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Man in Indian Kashmir claims to be 141-years-old

Kashmiri man Feroz-ud-Din Mir claims he is 141 year old.
Kashmiri man Feroz-ud-Din Mir claims he is 141 year old.

In what could make him the oldest surviving person in the world, a man in Indian administered Kashmir has claimed that that he is 141 years old.

New Delhi, July 22/Nationalturk- A man in Indian administered Kashmir has claimed that that he is 141 years old.

Feroz-ud-Din Mir son of Mattuli Mir of Bijhama village in North Kashmir’s Baramulla district in Indian administered Kashmir has claimed that he is 141 years old.

His Date of Birth as per his birth certificate is March 10, 1872.

If his Date of Birth certificate, which has been signed and counter signed by atleast four persons including Dr A.M Rather, Tehsildar Uri, Village guard and Numberdar (Village head),  proves to be correct, then it would make him world’s oldest surviving person.

If Feroz’s claim proves to be correct then it would make him 26 years older than Misao Okawa,the 115-year-old current record holder.

He would also overtake Frenchwoman Jeanne Calment as the oldest person to have ever lived. She had died in 1997 at the age of 122.

Feroz can still walk, talk in broken voice

Despite his age, Feroz can still walk on his despite although he is suffering from some ailments. He is presently undergoing treatment in Baramulla hospital.

His family members said he can talk in a broken voice. “His eyesight has faded with time but he can recognize family members and the voices of his great grandchildren”.

He has married five times, has over 10 children

According to Srinagar-based fortnightly magazine Kashmir Life, Feroz started his business with the help of his father and married for the first time in Pakistan to a local Punjabi girl, somewhere in early 1890s.  Overall he has married five times. He has more than 10 children, who live in Kashmir and Pakistan.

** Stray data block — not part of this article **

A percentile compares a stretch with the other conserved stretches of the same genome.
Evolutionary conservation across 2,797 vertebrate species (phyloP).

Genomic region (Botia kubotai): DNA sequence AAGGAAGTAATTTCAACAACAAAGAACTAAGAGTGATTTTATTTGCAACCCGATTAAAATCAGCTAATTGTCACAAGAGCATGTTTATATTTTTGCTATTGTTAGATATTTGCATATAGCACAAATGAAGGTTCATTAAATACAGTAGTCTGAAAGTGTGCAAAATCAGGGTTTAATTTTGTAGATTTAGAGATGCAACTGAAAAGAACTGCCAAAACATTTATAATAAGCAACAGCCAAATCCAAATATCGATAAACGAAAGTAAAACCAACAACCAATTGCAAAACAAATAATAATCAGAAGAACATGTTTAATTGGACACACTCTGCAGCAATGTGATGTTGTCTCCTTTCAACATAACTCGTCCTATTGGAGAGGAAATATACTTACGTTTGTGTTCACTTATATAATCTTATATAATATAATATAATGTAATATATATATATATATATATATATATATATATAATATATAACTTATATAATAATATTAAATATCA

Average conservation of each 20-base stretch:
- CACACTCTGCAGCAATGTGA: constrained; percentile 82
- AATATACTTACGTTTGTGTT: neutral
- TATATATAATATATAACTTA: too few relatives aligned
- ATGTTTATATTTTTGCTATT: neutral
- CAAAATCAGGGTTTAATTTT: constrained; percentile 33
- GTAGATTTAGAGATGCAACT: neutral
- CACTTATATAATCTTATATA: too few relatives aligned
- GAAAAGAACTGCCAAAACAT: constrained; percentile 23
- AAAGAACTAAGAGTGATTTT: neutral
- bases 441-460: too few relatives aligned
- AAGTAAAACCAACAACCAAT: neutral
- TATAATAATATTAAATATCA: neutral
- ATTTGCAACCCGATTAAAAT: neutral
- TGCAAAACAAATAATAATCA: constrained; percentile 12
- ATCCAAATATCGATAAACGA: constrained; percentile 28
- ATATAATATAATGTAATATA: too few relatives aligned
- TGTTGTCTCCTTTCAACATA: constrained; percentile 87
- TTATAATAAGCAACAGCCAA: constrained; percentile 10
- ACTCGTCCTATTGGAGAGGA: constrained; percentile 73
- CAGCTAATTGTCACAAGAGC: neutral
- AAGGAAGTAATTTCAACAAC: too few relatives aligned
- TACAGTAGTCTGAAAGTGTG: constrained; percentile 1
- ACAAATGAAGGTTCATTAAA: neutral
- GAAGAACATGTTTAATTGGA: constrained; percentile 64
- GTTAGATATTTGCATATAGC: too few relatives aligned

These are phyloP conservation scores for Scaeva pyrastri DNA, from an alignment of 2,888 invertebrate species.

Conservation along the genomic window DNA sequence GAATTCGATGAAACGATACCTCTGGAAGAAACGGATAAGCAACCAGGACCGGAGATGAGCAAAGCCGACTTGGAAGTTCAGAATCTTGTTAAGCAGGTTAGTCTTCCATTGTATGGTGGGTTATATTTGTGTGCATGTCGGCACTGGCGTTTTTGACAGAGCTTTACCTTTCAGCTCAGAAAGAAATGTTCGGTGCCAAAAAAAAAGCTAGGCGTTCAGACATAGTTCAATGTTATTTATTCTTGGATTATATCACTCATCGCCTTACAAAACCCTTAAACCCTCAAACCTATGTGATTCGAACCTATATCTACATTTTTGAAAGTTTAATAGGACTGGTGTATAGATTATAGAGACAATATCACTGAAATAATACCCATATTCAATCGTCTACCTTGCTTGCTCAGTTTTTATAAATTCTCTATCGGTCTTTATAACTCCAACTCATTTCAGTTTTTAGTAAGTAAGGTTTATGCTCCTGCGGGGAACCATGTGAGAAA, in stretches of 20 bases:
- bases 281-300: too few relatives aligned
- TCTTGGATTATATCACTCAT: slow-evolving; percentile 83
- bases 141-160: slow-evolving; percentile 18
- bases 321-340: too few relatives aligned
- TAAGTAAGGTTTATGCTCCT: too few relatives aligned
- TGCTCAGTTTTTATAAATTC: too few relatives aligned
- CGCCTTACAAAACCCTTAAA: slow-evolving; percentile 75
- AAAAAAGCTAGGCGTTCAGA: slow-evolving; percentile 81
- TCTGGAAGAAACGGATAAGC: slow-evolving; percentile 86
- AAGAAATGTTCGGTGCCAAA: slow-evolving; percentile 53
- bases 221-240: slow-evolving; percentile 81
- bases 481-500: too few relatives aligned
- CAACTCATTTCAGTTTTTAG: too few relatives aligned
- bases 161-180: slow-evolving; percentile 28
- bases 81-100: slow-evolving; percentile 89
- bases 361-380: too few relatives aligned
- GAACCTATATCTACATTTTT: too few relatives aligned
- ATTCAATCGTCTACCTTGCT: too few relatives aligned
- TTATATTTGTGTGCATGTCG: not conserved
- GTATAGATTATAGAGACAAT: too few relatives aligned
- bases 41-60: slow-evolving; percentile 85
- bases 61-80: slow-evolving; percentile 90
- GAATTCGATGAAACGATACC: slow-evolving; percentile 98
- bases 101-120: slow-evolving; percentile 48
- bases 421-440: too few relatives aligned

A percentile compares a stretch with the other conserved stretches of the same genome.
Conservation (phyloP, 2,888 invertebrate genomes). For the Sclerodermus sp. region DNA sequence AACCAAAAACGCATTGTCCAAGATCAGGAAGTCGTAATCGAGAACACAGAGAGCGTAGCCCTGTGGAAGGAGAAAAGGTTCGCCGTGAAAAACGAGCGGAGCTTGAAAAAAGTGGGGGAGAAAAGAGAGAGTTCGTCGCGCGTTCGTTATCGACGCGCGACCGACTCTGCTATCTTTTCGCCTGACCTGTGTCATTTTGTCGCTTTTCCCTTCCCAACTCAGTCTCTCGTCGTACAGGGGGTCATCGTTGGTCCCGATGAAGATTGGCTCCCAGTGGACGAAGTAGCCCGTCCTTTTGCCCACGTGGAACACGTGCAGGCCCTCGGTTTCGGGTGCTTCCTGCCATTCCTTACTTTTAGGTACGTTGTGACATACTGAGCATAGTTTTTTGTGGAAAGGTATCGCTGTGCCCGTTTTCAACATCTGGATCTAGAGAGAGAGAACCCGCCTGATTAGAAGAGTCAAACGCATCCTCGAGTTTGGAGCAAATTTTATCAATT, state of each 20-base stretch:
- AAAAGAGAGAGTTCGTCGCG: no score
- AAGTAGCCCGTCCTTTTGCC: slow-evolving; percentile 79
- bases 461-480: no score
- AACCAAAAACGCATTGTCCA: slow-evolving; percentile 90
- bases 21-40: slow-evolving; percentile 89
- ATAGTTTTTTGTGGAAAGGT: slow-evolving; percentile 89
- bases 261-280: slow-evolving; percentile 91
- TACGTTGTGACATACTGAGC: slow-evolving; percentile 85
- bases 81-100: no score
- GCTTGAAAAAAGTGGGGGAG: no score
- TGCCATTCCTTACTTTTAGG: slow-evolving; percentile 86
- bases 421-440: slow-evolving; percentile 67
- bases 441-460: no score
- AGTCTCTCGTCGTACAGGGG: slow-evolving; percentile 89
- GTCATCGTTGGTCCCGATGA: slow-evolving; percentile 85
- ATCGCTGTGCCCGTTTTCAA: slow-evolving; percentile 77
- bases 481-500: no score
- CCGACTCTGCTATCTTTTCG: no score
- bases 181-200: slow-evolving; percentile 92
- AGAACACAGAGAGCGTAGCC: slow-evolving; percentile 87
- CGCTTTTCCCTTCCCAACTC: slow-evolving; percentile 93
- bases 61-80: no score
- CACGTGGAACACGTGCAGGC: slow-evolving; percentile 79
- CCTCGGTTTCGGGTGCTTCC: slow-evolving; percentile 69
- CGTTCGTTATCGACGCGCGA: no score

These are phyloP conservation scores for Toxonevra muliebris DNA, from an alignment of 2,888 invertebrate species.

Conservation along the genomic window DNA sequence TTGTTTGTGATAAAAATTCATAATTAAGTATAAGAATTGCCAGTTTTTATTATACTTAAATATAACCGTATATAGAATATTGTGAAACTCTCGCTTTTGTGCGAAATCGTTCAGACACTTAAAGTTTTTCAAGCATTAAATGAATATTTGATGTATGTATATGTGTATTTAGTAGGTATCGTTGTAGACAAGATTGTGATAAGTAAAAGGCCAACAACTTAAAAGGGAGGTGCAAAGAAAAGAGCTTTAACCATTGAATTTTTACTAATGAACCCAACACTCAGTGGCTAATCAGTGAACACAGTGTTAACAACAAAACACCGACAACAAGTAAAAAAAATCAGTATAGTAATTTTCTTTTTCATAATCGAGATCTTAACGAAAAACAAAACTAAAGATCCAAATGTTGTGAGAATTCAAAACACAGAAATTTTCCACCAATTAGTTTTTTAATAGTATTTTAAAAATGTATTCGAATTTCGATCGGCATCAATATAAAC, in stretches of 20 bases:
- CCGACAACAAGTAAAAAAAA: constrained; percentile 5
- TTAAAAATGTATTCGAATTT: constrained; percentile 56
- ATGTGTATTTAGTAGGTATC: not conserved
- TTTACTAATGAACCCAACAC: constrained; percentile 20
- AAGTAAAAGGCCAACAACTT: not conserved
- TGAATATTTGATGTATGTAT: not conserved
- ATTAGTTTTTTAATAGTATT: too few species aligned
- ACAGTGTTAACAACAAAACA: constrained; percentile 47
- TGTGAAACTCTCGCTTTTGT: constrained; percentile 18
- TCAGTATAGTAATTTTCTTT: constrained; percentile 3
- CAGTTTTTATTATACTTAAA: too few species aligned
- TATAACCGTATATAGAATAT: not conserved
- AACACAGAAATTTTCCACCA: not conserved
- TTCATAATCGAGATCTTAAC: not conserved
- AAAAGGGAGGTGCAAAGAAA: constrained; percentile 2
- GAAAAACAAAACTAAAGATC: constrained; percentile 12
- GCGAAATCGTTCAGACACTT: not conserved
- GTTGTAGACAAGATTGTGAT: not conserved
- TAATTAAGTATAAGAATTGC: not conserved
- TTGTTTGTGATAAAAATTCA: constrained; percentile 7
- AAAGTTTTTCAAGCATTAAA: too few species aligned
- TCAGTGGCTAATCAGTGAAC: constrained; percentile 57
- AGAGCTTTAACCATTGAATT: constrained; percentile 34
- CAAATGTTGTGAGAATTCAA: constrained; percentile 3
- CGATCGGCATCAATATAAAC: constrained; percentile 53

“There were no boundaries between India and Pakistan at that time. It was easy to go to Muzaffarbad, present capital of Pakistan administered Kashmir, than to Srinagar, summer capital of Indian administered Kashmir. I used to work with a business family in Karachi, who would buy nuts from me. I would take nuts from Kashmir, which were very famous in Karachi,”  said Feroz, who speaks in Pahari.

After the death of his first wife, he moved back to his native place in Bijhama, Uri.

His present wife, Misra, is still alive and is more than 60-year-old.

“Life was not as complex as it is today. In early days there was no concept of electricity and all the other comforts. As the life started becoming easy, people couldn’t live easily with each other,” Feroz said.

Feroz’s youngest son Parvaiz Ahmad said his father had told them about the 1880s earth quake that rocked and destroyed Sopore and Pattan area of north Kashmir.

He said his father also recounted the time when Pakistani raiders went to Kashmir in the late 19th Century.

Feroz’s grandson Abdul Rashid said his grandfather’s health had declined in past 10 years. “We used to hear so many stories from him when we were young”.

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Faiz Ahmad / NationalTurk India News

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